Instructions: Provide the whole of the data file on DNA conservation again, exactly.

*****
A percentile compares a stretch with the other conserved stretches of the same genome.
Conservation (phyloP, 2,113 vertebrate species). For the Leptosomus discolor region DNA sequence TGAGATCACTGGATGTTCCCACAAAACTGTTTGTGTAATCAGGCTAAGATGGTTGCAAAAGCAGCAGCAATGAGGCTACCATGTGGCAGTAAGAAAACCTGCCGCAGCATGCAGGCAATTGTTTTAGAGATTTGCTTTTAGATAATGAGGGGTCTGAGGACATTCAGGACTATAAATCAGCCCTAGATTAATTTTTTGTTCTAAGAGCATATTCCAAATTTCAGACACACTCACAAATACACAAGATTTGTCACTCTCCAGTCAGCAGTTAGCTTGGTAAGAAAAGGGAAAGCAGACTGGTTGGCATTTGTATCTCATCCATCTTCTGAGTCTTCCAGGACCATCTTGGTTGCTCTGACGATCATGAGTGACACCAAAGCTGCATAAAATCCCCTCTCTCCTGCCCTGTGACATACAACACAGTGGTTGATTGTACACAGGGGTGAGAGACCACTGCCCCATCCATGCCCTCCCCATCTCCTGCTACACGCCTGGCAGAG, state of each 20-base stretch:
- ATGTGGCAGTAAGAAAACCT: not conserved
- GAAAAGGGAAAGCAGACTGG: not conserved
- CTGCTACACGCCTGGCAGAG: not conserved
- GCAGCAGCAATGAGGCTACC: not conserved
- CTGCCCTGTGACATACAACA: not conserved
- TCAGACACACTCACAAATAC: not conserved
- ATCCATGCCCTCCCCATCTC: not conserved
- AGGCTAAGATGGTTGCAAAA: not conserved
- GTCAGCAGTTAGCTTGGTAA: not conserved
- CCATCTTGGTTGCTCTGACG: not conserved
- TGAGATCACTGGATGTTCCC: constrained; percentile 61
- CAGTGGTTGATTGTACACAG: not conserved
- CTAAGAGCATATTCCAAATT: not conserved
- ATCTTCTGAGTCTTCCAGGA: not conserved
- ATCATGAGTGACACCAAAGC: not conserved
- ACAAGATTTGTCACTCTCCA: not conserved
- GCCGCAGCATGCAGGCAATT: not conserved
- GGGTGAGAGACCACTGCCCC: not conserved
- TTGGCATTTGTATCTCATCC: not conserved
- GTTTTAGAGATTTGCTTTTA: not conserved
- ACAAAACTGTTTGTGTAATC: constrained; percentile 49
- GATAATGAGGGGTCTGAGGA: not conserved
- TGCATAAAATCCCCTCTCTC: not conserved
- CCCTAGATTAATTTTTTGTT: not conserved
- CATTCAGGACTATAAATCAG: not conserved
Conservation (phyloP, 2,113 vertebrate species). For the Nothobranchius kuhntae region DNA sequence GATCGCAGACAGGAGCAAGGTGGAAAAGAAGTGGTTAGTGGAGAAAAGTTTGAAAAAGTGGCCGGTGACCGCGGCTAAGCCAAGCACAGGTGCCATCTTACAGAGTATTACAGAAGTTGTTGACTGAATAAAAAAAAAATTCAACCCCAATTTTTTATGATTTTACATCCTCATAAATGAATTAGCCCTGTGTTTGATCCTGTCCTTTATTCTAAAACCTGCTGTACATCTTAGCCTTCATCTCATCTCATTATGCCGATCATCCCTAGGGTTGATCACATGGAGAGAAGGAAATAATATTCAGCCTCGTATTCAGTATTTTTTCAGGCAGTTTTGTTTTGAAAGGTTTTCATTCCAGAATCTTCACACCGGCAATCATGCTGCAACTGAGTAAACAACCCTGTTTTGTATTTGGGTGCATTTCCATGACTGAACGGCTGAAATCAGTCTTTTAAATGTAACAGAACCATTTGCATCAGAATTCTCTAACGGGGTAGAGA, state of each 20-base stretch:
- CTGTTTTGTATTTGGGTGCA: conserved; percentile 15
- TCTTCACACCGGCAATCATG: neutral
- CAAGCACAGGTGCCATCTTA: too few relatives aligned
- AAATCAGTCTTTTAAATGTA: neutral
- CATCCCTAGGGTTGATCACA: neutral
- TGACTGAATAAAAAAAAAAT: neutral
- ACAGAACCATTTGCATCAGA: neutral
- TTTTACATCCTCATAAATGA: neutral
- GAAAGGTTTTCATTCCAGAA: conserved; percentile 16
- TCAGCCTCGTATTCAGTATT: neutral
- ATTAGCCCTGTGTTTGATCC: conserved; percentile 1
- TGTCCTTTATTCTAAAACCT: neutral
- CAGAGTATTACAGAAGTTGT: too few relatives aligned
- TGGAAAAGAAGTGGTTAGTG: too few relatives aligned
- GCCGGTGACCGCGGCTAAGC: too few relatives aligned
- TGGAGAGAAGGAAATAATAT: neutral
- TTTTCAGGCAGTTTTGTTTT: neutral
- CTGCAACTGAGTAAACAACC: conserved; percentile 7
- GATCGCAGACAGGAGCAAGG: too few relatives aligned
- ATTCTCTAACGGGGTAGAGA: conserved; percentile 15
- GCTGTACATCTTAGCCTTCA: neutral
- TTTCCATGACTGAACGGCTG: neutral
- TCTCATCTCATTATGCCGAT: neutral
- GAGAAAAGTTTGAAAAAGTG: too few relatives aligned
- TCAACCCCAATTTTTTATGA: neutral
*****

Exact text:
A percentile compares a stretch with the other conserved stretches of the same genome.
Conservation (phyloP, 2,113 vertebrate species). For the Leptosomus discolor region DNA sequence TGAGATCACTGGATGTTCCCACAAAACTGTTTGTGTAATCAGGCTAAGATGGTTGCAAAAGCAGCAGCAATGAGGCTACCATGTGGCAGTAAGAAAACCTGCCGCAGCATGCAGGCAATTGTTTTAGAGATTTGCTTTTAGATAATGAGGGGTCTGAGGACATTCAGGACTATAAATCAGCCCTAGATTAATTTTTTGTTCTAAGAGCATATTCCAAATTTCAGACACACTCACAAATACACAAGATTTGTCACTCTCCAGTCAGCAGTTAGCTTGGTAAGAAAAGGGAAAGCAGACTGGTTGGCATTTGTATCTCATCCATCTTCTGAGTCTTCCAGGACCATCTTGGTTGCTCTGACGATCATGAGTGACACCAAAGCTGCATAAAATCCCCTCTCTCCTGCCCTGTGACATACAACACAGTGGTTGATTGTACACAGGGGTGAGAGACCACTGCCCCATCCATGCCCTCCCCATCTCCTGCTACACGCCTGGCAGAG, state of each 20-base stretch:
- ATGTGGCAGTAAGAAAACCT: not conserved
- GAAAAGGGAAAGCAGACTGG: not conserved
- CTGCTACACGCCTGGCAGAG: not conserved
- GCAGCAGCAATGAGGCTACC: not conserved
- CTGCCCTGTGACATACAACA: not conserved
- TCAGACACACTCACAAATAC: not conserved
- ATCCATGCCCTCCCCATCTC: not conserved
- AGGCTAAGATGGTTGCAAAA: not conserved
- GTCAGCAGTTAGCTTGGTAA: not conserved
- CCATCTTGGTTGCTCTGACG: not conserved
- TGAGATCACTGGATGTTCCC: constrained; percentile 61
- CAGTGGTTGATTGTACACAG: not conserved
- CTAAGAGCATATTCCAAATT: not conserved
- ATCTTCTGAGTCTTCCAGGA: not conserved
- ATCATGAGTGACACCAAAGC: not conserved
- ACAAGATTTGTCACTCTCCA: not conserved
- GCCGCAGCATGCAGGCAATT: not conserved
- GGGTGAGAGACCACTGCCCC: not conserved
- TTGGCATTTGTATCTCATCC: not conserved
- GTTTTAGAGATTTGCTTTTA: not conserved
- ACAAAACTGTTTGTGTAATC: constrained; percentile 49
- GATAATGAGGGGTCTGAGGA: not conserved
- TGCATAAAATCCCCTCTCTC: not conserved
- CCCTAGATTAATTTTTTGTT: not conserved
- CATTCAGGACTATAAATCAG: not conserved
Conservation (phyloP, 2,113 vertebrate species). For the Nothobranchius kuhntae region DNA sequence GATCGCAGACAGGAGCAAGGTGGAAAAGAAGTGGTTAGTGGAGAAAAGTTTGAAAAAGTGGCCGGTGACCGCGGCTAAGCCAAGCACAGGTGCCATCTTACAGAGTATTACAGAAGTTGTTGACTGAATAAAAAAAAAATTCAACCCCAATTTTTTATGATTTTACATCCTCATAAATGAATTAGCCCTGTGTTTGATCCTGTCCTTTATTCTAAAACCTGCTGTACATCTTAGCCTTCATCTCATCTCATTATGCCGATCATCCCTAGGGTTGATCACATGGAGAGAAGGAAATAATATTCAGCCTCGTATTCAGTATTTTTTCAGGCAGTTTTGTTTTGAAAGGTTTTCATTCCAGAATCTTCACACCGGCAATCATGCTGCAACTGAGTAAACAACCCTGTTTTGTATTTGGGTGCATTTCCATGACTGAACGGCTGAAATCAGTCTTTTAAATGTAACAGAACCATTTGCATCAGAATTCTCTAACGGGGTAGAGA, state of each 20-base stretch:
- CTGTTTTGTATTTGGGTGCA: conserved; percentile 15
- TCTTCACACCGGCAATCATG: neutral
- CAAGCACAGGTGCCATCTTA: too few relatives aligned
- AAATCAGTCTTTTAAATGTA: neutral
- CATCCCTAGGGTTGATCACA: neutral
- TGACTGAATAAAAAAAAAAT: neutral
- ACAGAACCATTTGCATCAGA: neutral
- TTTTACATCCTCATAAATGA: neutral
- GAAAGGTTTTCATTCCAGAA: conserved; percentile 16
- TCAGCCTCGTATTCAGTATT: neutral
- ATTAGCCCTGTGTTTGATCC: conserved; percentile 1
- TGTCCTTTATTCTAAAACCT: neutral
- CAGAGTATTACAGAAGTTGT: too few relatives aligned
- TGGAAAAGAAGTGGTTAGTG: too few relatives aligned
- GCCGGTGACCGCGGCTAAGC: too few relatives aligned
- TGGAGAGAAGGAAATAATAT: neutral
- TTTTCAGGCAGTTTTGTTTT: neutral
- CTGCAACTGAGTAAACAACC: conserved; percentile 7
- GATCGCAGACAGGAGCAAGG: too few relatives aligned
- ATTCTCTAACGGGGTAGAGA: conserved; percentile 15
- GCTGTACATCTTAGCCTTCA: neutral
- TTTCCATGACTGAACGGCTG: neutral
- TCTCATCTCATTATGCCGAT: neutral
- GAGAAAAGTTTGAAAAAGTG: too few relatives aligned
- TCAACCCCAATTTTTTATGA: neutral